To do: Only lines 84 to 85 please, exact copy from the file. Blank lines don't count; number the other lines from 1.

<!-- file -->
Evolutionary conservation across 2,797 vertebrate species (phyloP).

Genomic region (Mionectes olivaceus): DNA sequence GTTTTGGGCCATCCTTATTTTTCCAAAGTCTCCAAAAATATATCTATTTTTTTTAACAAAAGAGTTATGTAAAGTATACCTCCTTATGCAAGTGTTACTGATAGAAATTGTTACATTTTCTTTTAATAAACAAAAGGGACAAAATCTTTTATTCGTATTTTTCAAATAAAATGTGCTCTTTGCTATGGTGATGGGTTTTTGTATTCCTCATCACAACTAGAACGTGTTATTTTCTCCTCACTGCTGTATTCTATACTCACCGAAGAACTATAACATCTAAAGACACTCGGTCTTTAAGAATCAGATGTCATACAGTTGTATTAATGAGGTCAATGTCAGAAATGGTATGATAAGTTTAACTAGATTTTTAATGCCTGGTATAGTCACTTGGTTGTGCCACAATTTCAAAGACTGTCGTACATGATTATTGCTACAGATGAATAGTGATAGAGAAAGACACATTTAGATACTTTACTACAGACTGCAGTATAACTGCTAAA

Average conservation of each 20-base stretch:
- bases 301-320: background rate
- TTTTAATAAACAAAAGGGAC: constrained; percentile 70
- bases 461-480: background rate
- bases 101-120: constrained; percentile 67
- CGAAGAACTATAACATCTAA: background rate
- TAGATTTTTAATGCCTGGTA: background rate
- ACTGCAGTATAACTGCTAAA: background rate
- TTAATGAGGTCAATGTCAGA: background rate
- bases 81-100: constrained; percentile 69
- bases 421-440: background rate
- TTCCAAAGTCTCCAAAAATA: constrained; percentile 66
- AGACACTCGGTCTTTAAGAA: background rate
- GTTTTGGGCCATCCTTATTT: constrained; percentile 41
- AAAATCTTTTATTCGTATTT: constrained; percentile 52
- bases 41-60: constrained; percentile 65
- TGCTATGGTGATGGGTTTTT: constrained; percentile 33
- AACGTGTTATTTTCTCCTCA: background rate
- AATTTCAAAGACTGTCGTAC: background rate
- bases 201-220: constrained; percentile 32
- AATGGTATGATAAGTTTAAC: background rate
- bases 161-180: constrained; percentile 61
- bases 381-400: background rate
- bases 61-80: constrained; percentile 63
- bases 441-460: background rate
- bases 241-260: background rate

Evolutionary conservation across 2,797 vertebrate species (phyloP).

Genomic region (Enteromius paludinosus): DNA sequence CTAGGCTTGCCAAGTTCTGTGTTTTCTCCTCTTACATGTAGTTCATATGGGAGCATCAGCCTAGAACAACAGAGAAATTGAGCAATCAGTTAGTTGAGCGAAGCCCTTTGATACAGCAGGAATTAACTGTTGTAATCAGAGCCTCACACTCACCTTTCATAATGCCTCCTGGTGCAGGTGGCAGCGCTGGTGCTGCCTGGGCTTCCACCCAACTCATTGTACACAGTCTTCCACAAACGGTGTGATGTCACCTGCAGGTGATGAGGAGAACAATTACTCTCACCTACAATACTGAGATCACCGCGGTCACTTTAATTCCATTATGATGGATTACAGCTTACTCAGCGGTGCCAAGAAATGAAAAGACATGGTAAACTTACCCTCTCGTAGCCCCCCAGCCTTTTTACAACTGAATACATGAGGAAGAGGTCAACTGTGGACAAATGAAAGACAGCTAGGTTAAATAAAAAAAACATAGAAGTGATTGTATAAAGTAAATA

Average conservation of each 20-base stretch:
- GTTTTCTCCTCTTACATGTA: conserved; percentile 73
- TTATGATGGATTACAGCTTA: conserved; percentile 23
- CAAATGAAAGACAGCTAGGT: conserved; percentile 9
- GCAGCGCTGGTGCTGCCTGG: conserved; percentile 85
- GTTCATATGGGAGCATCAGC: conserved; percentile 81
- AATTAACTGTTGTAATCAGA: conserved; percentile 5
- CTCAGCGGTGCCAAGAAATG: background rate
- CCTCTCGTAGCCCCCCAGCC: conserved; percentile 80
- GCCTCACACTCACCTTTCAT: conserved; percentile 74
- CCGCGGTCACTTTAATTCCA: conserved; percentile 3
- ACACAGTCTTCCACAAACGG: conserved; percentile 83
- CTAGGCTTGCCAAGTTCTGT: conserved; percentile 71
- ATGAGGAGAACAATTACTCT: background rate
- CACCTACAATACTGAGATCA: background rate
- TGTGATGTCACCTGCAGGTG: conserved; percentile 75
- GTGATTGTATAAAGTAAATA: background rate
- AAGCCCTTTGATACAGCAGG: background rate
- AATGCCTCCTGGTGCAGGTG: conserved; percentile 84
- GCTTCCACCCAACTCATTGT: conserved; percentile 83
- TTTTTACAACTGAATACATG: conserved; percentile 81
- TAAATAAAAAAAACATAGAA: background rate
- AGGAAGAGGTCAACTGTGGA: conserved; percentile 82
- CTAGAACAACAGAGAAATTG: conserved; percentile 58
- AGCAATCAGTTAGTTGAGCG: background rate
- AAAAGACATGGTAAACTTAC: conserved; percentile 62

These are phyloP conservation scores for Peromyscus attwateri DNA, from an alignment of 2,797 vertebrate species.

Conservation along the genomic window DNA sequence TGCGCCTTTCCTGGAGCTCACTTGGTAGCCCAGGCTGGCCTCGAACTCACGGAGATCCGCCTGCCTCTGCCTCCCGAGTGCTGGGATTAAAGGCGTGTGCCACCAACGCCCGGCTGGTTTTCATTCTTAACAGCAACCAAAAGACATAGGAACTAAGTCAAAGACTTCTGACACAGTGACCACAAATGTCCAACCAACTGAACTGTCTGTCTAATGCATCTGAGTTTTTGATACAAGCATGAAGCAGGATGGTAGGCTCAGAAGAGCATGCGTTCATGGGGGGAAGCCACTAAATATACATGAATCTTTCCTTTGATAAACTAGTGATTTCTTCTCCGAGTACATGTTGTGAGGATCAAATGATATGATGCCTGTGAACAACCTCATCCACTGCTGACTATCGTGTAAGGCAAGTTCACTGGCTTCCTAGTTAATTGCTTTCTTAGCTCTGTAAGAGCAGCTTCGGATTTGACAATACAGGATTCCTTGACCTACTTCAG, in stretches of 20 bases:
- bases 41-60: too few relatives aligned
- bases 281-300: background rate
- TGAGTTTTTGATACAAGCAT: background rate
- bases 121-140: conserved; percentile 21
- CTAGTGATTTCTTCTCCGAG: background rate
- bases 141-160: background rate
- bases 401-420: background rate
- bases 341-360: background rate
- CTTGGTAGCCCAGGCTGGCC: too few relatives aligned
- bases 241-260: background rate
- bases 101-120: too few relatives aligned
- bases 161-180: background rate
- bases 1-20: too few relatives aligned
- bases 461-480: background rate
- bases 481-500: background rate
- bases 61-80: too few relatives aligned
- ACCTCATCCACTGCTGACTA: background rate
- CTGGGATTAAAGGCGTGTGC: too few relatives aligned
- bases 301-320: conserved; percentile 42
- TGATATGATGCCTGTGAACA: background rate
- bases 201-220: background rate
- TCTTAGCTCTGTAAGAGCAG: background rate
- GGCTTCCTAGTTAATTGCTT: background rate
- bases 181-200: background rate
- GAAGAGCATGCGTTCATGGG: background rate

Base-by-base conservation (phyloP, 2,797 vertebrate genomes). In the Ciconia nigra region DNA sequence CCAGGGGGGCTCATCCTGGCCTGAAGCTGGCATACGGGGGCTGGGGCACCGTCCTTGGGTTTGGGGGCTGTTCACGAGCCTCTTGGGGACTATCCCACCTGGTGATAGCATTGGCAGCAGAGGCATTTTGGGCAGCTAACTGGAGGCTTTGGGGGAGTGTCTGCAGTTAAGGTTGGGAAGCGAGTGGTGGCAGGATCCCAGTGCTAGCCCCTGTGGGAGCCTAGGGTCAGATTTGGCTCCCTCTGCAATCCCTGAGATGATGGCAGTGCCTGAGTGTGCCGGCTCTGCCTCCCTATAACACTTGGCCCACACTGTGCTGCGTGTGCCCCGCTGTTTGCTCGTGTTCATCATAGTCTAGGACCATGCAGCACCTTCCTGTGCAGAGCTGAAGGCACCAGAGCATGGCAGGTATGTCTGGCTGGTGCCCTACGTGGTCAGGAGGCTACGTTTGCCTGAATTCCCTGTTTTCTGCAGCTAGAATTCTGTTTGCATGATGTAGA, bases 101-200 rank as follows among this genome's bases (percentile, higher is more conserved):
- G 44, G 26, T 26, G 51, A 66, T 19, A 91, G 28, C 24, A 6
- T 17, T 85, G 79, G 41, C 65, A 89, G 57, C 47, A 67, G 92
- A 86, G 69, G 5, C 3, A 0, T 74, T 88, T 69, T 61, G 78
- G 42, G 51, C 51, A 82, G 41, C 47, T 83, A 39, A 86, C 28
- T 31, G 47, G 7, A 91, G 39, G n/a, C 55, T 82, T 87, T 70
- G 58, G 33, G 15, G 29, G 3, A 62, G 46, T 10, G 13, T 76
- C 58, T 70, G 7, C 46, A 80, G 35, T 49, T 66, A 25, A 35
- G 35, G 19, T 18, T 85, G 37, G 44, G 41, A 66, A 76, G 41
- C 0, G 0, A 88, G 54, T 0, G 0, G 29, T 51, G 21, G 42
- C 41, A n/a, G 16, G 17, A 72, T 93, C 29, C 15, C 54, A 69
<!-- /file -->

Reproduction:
Base-by-base conservation (phyloP, 2,797 vertebrate genomes). In the Ciconia nigra region DNA sequence CCAGGGGGGCTCATCCTGGCCTGAAGCTGGCATACGGGGGCTGGGGCACCGTCCTTGGGTTTGGGGGCTGTTCACGAGCCTCTTGGGGACTATCCCACCTGGTGATAGCATTGGCAGCAGAGGCATTTTGGGCAGCTAACTGGAGGCTTTGGGGGAGTGTCTGCAGTTAAGGTTGGGAAGCGAGTGGTGGCAGGATCCCAGTGCTAGCCCCTGTGGGAGCCTAGGGTCAGATTTGGCTCCCTCTGCAATCCCTGAGATGATGGCAGTGCCTGAGTGTGCCGGCTCTGCCTCCCTATAACACTTGGCCCACACTGTGCTGCGTGTGCCCCGCTGTTTGCTCGTGTTCATCATAGTCTAGGACCATGCAGCACCTTCCTGTGCAGAGCTGAAGGCACCAGAGCATGGCAGGTATGTCTGGCTGGTGCCCTACGTGGTCAGGAGGCTACGTTTGCCTGAATTCCCTGTTTTCTGCAGCTAGAATTCTGTTTGCATGATGTAGA, bases 101-200 rank as follows among this genome's bases (percentile, higher is more conserved):
- G 44, G 26, T 26, G 51, A 66, T 19, A 91, G 28, C 24, A 6